`Ano`ai kakou… By the time you read this article you will have voted in the Primary Election. I hope you took my advice and voted for new people. Let me tell you why this is important, especially in the OHA races.
About a year ago, at the urging of the current Board Chair, two committees were collapsed into one. The Budget Committee and the Land Committee became the Committee on Resource Management chaired by Trustee Colette Machado. The excuse was to save time and effort, but the real reason was to consolidate power.
Since that time very little, if anything, has happened in the new combined committee. Trustees have received little or no information on our land negotiations. For instance:
- MAUNA KEA: On May 26, 2015, Governor David Ige announced that he asked UH, which subleases the Mauna Kea summit area from the state, to make ten changes to improve its stewardship of Mauna Kea. One of the changes included UH voluntarily returning to the state more than 10,000 acres that are not specifically needed for astronomy. I believe UH should turn the lands over to OHA, since all 11,300 acres of land within the Mauna Kea Science Reserve are public land trust lands classified under section 5(b) of the Admissions Act. What better solution could there be than to put Hawaiian lands in Hawaiian hands? OHA has now put the State and UH on notice that we are considering legal action against both.
- KAKAAKO MAKAI: In 2012, when OHA received Kakaako lands in our settlement with the State over past-due ceded land revenues, none of us knew that the Hawaii Community Development Authority (HCDA), which has jurisdiction over development in the area, planned to lease the harbor in Kakaako. OHA has been negotiating with the HCDA to get them to compromise on their plans to put “finger piers” in front of our Fisherman’s Wharf property.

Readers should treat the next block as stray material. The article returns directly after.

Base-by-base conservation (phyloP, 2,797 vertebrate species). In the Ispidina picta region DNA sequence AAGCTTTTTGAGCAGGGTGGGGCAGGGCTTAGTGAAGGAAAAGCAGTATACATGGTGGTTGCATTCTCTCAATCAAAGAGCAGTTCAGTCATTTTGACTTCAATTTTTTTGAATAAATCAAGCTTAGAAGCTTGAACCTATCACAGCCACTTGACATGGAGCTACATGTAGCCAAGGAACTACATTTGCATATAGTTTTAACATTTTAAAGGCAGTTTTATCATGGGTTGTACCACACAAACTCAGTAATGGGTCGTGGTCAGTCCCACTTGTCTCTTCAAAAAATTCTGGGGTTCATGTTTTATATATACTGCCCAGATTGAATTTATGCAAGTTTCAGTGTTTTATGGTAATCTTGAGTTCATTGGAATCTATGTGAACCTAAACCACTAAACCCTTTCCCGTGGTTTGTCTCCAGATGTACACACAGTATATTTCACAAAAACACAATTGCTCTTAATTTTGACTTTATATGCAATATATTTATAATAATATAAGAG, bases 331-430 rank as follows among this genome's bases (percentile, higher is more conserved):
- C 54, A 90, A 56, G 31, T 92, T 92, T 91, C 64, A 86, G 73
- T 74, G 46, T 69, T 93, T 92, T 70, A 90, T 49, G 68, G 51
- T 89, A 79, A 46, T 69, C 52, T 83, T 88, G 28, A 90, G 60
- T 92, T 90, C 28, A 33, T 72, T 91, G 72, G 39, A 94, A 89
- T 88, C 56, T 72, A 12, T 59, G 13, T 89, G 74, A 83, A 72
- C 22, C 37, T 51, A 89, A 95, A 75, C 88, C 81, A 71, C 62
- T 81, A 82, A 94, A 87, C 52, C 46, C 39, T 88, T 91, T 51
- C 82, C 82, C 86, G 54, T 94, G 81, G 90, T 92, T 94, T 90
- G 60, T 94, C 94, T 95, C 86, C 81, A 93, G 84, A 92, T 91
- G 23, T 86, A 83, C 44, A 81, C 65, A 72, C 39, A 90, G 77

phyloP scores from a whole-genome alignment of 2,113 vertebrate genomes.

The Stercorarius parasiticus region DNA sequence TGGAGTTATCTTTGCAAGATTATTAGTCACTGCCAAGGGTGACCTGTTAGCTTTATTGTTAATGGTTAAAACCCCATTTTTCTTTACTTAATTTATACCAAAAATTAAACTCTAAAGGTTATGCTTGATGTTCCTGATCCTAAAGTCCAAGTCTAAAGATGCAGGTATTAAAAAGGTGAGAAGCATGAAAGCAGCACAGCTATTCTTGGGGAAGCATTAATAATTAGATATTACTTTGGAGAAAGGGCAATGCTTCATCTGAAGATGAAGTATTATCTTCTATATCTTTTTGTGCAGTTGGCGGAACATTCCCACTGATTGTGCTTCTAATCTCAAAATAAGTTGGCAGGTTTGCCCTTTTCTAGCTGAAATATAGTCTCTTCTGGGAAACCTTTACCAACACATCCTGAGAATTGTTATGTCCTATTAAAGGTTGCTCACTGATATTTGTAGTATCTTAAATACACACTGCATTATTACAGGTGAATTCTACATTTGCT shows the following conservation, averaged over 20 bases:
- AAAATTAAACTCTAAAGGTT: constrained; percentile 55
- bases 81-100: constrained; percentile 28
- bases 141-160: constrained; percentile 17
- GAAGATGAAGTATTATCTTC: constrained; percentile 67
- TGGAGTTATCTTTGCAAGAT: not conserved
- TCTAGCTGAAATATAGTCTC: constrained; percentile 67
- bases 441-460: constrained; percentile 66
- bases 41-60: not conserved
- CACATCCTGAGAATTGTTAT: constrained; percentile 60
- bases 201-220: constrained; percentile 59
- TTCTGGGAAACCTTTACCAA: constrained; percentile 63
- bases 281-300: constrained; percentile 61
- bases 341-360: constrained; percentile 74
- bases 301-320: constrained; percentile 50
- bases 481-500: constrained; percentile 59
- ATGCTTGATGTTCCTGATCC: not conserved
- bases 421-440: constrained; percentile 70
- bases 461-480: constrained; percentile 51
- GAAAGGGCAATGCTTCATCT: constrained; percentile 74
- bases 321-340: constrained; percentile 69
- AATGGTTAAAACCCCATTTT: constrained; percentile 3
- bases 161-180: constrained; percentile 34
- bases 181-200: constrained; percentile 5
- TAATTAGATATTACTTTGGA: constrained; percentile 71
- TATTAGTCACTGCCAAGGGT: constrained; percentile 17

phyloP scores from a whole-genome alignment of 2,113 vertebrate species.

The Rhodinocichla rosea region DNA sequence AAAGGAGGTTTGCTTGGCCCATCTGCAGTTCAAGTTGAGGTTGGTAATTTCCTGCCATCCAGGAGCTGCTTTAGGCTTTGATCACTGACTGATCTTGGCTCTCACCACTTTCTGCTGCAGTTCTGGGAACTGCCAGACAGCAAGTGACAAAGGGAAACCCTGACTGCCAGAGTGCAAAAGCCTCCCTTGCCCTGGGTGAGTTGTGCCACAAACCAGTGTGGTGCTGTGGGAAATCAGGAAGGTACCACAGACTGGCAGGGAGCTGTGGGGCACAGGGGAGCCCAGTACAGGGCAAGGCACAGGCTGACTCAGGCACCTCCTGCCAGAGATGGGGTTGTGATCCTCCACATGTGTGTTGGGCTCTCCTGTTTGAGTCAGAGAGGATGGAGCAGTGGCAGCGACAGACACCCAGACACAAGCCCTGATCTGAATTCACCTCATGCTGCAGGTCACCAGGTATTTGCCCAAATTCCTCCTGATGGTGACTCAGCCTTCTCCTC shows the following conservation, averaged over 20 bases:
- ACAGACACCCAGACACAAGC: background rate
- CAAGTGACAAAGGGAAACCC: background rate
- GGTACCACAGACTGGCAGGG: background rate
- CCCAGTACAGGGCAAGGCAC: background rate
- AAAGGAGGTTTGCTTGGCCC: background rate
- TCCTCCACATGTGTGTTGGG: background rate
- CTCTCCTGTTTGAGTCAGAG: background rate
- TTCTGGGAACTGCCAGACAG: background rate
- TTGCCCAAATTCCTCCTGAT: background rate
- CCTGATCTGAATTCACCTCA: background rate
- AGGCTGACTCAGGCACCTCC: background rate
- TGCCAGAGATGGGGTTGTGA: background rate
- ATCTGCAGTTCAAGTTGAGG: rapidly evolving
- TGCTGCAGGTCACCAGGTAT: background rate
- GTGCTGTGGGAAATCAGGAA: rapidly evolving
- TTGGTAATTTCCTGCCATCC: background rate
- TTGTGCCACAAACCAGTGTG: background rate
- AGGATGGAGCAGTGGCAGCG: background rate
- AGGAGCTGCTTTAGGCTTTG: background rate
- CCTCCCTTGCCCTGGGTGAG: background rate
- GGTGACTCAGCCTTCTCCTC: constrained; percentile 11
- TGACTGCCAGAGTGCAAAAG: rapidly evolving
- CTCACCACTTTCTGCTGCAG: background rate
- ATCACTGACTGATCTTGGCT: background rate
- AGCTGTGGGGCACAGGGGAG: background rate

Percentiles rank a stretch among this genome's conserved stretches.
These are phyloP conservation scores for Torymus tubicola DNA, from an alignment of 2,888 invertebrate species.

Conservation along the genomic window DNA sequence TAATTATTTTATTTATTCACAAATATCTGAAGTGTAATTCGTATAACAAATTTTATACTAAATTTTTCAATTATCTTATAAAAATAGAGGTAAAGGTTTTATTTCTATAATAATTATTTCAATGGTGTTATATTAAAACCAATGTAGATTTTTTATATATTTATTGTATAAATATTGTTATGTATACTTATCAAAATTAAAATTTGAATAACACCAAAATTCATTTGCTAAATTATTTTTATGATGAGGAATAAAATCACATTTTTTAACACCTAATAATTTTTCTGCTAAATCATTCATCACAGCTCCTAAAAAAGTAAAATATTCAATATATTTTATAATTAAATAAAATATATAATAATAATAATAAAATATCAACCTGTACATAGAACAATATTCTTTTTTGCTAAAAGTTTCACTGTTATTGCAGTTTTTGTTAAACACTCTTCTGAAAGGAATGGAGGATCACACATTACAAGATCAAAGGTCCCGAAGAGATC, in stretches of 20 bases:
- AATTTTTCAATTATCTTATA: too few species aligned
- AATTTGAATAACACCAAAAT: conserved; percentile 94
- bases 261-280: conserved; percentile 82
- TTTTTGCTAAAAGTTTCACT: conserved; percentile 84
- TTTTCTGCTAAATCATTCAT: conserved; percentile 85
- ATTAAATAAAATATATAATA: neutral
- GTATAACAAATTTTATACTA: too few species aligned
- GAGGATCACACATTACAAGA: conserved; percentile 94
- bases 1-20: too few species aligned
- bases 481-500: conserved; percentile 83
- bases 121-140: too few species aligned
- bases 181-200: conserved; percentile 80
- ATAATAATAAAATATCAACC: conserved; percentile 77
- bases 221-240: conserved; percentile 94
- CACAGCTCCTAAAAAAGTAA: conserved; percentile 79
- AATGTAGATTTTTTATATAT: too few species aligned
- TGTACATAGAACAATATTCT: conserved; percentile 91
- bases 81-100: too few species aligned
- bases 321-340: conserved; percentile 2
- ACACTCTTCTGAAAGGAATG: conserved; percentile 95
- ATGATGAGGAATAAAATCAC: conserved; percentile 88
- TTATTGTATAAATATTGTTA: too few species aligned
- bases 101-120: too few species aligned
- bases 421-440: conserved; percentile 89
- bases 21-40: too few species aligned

- LEGISLATIVE THREATS: Earlier in the year, the legislature tried to pass a “forced land sales” bills. If HB 1635 and HB 2173 had become law, developers could use it to forced Hawai‘i’s landowners to sell leasehold lands to their lessees. Kamehameha Schools led the charge against the legislation since nearly 80 percent of their commercial properties are leased. Also, our ceded lands controlled by DLNR could have been threatened and it would have also hurt the ability of Native Hawaiian organizations and trusts to fulfill their missions.
No matter what explanation is given for all of the missed opportunities that OHA has had this past year to fulfill its mission, it all comes down to leadership and the lack of it. To top all of this off, a five to four vote is hardly a vote of confidence to hire back an OHA Administrator who many Trustees feel lacks the business and economic development experience to move OHA forward in the black column instead of the steady red.
These are the reasons OHA needs a breath of fresh air. VOTE FOR CHANGE. IMUA!